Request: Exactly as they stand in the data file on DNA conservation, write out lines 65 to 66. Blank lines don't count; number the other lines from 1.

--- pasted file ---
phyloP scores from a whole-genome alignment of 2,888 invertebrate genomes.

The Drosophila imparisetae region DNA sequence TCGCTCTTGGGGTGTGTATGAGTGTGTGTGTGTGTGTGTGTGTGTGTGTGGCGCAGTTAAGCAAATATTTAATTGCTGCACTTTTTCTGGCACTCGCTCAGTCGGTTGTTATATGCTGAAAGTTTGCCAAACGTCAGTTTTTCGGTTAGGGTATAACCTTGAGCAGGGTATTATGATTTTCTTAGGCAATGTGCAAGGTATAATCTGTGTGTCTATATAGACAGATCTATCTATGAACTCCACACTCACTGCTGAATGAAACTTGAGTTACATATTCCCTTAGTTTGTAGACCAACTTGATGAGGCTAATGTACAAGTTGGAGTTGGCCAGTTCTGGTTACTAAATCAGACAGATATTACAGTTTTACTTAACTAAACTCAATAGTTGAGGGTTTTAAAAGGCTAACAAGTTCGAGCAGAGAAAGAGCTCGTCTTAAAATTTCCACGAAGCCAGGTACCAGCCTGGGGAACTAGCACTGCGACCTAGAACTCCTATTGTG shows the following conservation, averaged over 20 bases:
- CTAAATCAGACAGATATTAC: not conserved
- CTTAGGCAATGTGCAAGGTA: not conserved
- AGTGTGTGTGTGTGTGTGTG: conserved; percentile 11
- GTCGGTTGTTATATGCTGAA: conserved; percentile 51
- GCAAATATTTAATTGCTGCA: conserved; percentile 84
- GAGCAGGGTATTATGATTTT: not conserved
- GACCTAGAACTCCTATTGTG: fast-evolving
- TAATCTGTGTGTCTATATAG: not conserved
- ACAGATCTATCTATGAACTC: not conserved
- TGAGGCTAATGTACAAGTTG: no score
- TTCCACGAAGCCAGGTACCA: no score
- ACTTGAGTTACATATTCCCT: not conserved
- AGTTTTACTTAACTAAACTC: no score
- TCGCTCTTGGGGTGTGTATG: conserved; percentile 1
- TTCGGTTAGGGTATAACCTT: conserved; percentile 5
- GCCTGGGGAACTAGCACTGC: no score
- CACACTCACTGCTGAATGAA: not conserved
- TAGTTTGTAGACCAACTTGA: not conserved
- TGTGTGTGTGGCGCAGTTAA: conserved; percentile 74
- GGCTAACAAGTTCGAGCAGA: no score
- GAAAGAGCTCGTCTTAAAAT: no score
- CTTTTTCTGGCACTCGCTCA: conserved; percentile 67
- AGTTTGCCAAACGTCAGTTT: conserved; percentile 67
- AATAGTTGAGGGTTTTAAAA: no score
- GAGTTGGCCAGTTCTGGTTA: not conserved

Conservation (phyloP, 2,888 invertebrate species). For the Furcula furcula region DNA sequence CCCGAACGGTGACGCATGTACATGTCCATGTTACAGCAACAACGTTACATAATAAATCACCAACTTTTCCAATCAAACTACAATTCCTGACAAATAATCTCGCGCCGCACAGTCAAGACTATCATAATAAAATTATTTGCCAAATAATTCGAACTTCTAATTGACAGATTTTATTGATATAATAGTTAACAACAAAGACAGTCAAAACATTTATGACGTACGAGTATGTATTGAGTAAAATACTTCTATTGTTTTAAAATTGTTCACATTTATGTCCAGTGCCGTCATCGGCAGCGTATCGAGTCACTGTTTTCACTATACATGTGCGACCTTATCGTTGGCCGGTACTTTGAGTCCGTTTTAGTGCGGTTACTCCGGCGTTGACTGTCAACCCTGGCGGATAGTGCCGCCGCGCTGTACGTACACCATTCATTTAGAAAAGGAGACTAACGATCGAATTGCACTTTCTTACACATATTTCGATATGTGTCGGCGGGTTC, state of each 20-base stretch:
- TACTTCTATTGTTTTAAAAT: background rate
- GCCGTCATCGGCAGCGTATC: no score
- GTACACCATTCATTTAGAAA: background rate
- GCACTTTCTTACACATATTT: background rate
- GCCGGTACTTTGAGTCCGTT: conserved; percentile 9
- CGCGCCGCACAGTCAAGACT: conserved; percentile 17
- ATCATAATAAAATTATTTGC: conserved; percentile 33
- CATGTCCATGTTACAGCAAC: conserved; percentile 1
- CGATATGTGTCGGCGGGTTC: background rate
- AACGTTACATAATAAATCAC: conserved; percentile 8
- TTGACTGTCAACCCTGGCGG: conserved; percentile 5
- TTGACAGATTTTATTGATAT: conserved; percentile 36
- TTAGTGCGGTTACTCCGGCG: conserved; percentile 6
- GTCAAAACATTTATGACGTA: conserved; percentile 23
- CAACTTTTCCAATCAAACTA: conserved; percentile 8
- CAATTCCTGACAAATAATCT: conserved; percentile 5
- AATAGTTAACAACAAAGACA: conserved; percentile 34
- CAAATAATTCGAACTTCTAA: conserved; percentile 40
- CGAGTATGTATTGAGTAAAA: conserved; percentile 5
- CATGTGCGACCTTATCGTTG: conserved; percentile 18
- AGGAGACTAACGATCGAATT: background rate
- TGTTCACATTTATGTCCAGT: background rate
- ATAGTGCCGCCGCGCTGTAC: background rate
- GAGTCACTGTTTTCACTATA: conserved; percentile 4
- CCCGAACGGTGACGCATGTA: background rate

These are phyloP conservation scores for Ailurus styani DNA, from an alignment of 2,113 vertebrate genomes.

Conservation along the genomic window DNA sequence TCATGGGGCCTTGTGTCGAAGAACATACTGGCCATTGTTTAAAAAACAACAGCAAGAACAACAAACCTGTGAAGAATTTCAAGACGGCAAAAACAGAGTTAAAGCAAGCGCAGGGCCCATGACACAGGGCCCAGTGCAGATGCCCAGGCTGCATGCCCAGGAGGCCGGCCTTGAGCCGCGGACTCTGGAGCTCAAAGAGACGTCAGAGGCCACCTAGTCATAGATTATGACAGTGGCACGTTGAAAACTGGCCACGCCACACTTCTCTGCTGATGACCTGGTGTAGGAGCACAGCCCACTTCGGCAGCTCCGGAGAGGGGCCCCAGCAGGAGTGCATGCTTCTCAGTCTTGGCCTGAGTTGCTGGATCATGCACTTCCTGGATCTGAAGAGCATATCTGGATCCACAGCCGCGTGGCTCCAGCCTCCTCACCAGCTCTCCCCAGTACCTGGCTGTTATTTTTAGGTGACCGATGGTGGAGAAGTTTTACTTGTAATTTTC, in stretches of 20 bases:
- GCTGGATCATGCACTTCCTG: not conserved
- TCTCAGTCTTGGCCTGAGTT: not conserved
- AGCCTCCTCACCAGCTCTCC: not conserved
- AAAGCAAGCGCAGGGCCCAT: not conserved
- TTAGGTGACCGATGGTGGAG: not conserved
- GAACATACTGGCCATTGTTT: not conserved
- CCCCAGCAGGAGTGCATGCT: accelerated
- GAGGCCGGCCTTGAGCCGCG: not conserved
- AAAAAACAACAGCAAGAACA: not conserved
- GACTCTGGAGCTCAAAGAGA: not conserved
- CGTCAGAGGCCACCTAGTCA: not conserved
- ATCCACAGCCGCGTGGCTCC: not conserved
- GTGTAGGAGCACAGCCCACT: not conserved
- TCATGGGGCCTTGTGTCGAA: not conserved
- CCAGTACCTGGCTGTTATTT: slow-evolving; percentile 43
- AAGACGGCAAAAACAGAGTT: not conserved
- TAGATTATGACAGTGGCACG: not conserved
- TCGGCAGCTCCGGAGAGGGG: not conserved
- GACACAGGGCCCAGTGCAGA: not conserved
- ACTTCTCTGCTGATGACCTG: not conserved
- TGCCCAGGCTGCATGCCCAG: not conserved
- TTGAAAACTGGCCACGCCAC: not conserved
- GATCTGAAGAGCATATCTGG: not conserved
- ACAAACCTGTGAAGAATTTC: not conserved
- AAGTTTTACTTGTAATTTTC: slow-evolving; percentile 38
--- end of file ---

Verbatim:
- GACTCTGGAGCTCAAAGAGA: not conserved
- CGTCAGAGGCCACCTAGTCA: not conserved